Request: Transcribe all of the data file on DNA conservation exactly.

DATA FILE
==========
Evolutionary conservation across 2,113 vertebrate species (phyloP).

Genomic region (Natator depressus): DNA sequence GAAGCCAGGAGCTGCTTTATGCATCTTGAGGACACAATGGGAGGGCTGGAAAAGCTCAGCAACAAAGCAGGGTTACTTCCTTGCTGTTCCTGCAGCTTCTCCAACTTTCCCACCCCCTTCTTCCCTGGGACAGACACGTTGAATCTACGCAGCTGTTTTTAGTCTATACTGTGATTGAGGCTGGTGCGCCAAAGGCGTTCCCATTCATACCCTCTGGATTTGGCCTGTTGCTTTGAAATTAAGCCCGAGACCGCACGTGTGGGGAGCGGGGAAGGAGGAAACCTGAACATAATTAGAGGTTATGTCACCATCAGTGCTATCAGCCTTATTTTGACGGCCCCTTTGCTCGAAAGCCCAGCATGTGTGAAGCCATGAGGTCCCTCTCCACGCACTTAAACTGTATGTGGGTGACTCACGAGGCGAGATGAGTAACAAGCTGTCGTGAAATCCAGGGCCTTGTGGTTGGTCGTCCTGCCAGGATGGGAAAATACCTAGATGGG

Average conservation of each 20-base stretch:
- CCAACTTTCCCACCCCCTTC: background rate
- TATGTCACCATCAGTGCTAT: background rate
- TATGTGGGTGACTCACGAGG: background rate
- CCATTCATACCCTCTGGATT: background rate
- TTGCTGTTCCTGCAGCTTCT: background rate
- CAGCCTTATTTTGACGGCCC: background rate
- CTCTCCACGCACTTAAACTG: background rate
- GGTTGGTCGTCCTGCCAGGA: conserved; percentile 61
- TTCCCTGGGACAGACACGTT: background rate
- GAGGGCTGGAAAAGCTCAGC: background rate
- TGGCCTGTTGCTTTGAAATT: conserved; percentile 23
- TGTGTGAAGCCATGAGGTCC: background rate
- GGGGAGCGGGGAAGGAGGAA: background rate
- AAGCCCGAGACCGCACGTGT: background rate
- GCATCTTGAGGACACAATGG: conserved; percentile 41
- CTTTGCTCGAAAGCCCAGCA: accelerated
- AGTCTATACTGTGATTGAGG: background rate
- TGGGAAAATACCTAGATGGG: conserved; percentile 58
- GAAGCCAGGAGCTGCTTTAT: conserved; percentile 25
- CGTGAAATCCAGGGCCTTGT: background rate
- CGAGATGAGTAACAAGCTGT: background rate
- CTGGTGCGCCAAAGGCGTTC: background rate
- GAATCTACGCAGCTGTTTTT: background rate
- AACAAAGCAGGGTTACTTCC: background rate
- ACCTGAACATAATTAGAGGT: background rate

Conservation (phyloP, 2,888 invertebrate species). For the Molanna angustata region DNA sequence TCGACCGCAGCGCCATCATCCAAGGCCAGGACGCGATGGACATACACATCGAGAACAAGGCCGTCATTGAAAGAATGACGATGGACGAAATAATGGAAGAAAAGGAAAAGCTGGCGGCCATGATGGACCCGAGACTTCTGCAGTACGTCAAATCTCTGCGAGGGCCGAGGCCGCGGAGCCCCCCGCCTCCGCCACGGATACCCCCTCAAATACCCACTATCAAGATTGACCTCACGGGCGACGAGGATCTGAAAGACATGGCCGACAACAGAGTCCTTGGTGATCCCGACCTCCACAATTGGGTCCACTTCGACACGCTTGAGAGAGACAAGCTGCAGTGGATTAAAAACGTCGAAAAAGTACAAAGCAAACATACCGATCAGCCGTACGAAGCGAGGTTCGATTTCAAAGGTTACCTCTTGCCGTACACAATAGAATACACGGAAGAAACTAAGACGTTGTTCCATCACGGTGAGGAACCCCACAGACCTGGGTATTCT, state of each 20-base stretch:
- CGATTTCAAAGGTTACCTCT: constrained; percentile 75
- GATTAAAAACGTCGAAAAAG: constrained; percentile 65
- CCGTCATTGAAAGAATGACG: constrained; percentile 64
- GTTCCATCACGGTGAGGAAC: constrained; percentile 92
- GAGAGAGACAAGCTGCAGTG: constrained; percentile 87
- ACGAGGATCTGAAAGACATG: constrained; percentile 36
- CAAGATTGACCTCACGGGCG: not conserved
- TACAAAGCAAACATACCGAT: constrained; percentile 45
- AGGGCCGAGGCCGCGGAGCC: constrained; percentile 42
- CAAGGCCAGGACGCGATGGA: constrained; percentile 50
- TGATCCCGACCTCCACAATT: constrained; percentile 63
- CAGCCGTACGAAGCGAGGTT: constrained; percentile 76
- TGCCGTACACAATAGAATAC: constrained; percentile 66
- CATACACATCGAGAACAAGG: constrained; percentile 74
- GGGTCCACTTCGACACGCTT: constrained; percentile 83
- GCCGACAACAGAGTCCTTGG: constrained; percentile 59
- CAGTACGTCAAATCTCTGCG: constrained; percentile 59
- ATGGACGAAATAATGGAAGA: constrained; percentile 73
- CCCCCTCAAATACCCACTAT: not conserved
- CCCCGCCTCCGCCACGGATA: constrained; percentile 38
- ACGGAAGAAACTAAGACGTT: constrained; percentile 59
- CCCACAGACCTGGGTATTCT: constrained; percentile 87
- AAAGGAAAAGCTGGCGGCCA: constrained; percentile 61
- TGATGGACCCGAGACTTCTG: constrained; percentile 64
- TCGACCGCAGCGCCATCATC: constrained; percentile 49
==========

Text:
Evolutionary conservation across 2,113 vertebrate species (phyloP).

Genomic region (Natator depressus): DNA sequence GAAGCCAGGAGCTGCTTTATGCATCTTGAGGACACAATGGGAGGGCTGGAAAAGCTCAGCAACAAAGCAGGGTTACTTCCTTGCTGTTCCTGCAGCTTCTCCAACTTTCCCACCCCCTTCTTCCCTGGGACAGACACGTTGAATCTACGCAGCTGTTTTTAGTCTATACTGTGATTGAGGCTGGTGCGCCAAAGGCGTTCCCATTCATACCCTCTGGATTTGGCCTGTTGCTTTGAAATTAAGCCCGAGACCGCACGTGTGGGGAGCGGGGAAGGAGGAAACCTGAACATAATTAGAGGTTATGTCACCATCAGTGCTATCAGCCTTATTTTGACGGCCCCTTTGCTCGAAAGCCCAGCATGTGTGAAGCCATGAGGTCCCTCTCCACGCACTTAAACTGTATGTGGGTGACTCACGAGGCGAGATGAGTAACAAGCTGTCGTGAAATCCAGGGCCTTGTGGTTGGTCGTCCTGCCAGGATGGGAAAATACCTAGATGGG

Average conservation of each 20-base stretch:
- CCAACTTTCCCACCCCCTTC: background rate
- TATGTCACCATCAGTGCTAT: background rate
- TATGTGGGTGACTCACGAGG: background rate
- CCATTCATACCCTCTGGATT: background rate
- TTGCTGTTCCTGCAGCTTCT: background rate
- CAGCCTTATTTTGACGGCCC: background rate
- CTCTCCACGCACTTAAACTG: background rate
- GGTTGGTCGTCCTGCCAGGA: conserved; percentile 61
- TTCCCTGGGACAGACACGTT: background rate
- GAGGGCTGGAAAAGCTCAGC: background rate
- TGGCCTGTTGCTTTGAAATT: conserved; percentile 23
- TGTGTGAAGCCATGAGGTCC: background rate
- GGGGAGCGGGGAAGGAGGAA: background rate
- AAGCCCGAGACCGCACGTGT: background rate
- GCATCTTGAGGACACAATGG: conserved; percentile 41
- CTTTGCTCGAAAGCCCAGCA: accelerated
- AGTCTATACTGTGATTGAGG: background rate
- TGGGAAAATACCTAGATGGG: conserved; percentile 58
- GAAGCCAGGAGCTGCTTTAT: conserved; percentile 25
- CGTGAAATCCAGGGCCTTGT: background rate
- CGAGATGAGTAACAAGCTGT: background rate
- CTGGTGCGCCAAAGGCGTTC: background rate
- GAATCTACGCAGCTGTTTTT: background rate
- AACAAAGCAGGGTTACTTCC: background rate
- ACCTGAACATAATTAGAGGT: background rate

Conservation (phyloP, 2,888 invertebrate species). For the Molanna angustata region DNA sequence TCGACCGCAGCGCCATCATCCAAGGCCAGGACGCGATGGACATACACATCGAGAACAAGGCCGTCATTGAAAGAATGACGATGGACGAAATAATGGAAGAAAAGGAAAAGCTGGCGGCCATGATGGACCCGAGACTTCTGCAGTACGTCAAATCTCTGCGAGGGCCGAGGCCGCGGAGCCCCCCGCCTCCGCCACGGATACCCCCTCAAATACCCACTATCAAGATTGACCTCACGGGCGACGAGGATCTGAAAGACATGGCCGACAACAGAGTCCTTGGTGATCCCGACCTCCACAATTGGGTCCACTTCGACACGCTTGAGAGAGACAAGCTGCAGTGGATTAAAAACGTCGAAAAAGTACAAAGCAAACATACCGATCAGCCGTACGAAGCGAGGTTCGATTTCAAAGGTTACCTCTTGCCGTACACAATAGAATACACGGAAGAAACTAAGACGTTGTTCCATCACGGTGAGGAACCCCACAGACCTGGGTATTCT, state of each 20-base stretch:
- CGATTTCAAAGGTTACCTCT: constrained; percentile 75
- GATTAAAAACGTCGAAAAAG: constrained; percentile 65
- CCGTCATTGAAAGAATGACG: constrained; percentile 64
- GTTCCATCACGGTGAGGAAC: constrained; percentile 92
- GAGAGAGACAAGCTGCAGTG: constrained; percentile 87
- ACGAGGATCTGAAAGACATG: constrained; percentile 36
- CAAGATTGACCTCACGGGCG: not conserved
- TACAAAGCAAACATACCGAT: constrained; percentile 45
- AGGGCCGAGGCCGCGGAGCC: constrained; percentile 42
- CAAGGCCAGGACGCGATGGA: constrained; percentile 50
- TGATCCCGACCTCCACAATT: constrained; percentile 63
- CAGCCGTACGAAGCGAGGTT: constrained; percentile 76
- TGCCGTACACAATAGAATAC: constrained; percentile 66
- CATACACATCGAGAACAAGG: constrained; percentile 74
- GGGTCCACTTCGACACGCTT: constrained; percentile 83
- GCCGACAACAGAGTCCTTGG: constrained; percentile 59
- CAGTACGTCAAATCTCTGCG: constrained; percentile 59
- ATGGACGAAATAATGGAAGA: constrained; percentile 73
- CCCCCTCAAATACCCACTAT: not conserved
- CCCCGCCTCCGCCACGGATA: constrained; percentile 38
- ACGGAAGAAACTAAGACGTT: constrained; percentile 59
- CCCACAGACCTGGGTATTCT: constrained; percentile 87
- AAAGGAAAAGCTGGCGGCCA: constrained; percentile 61
- TGATGGACCCGAGACTTCTG: constrained; percentile 64
- TCGACCGCAGCGCCATCATC: constrained; percentile 49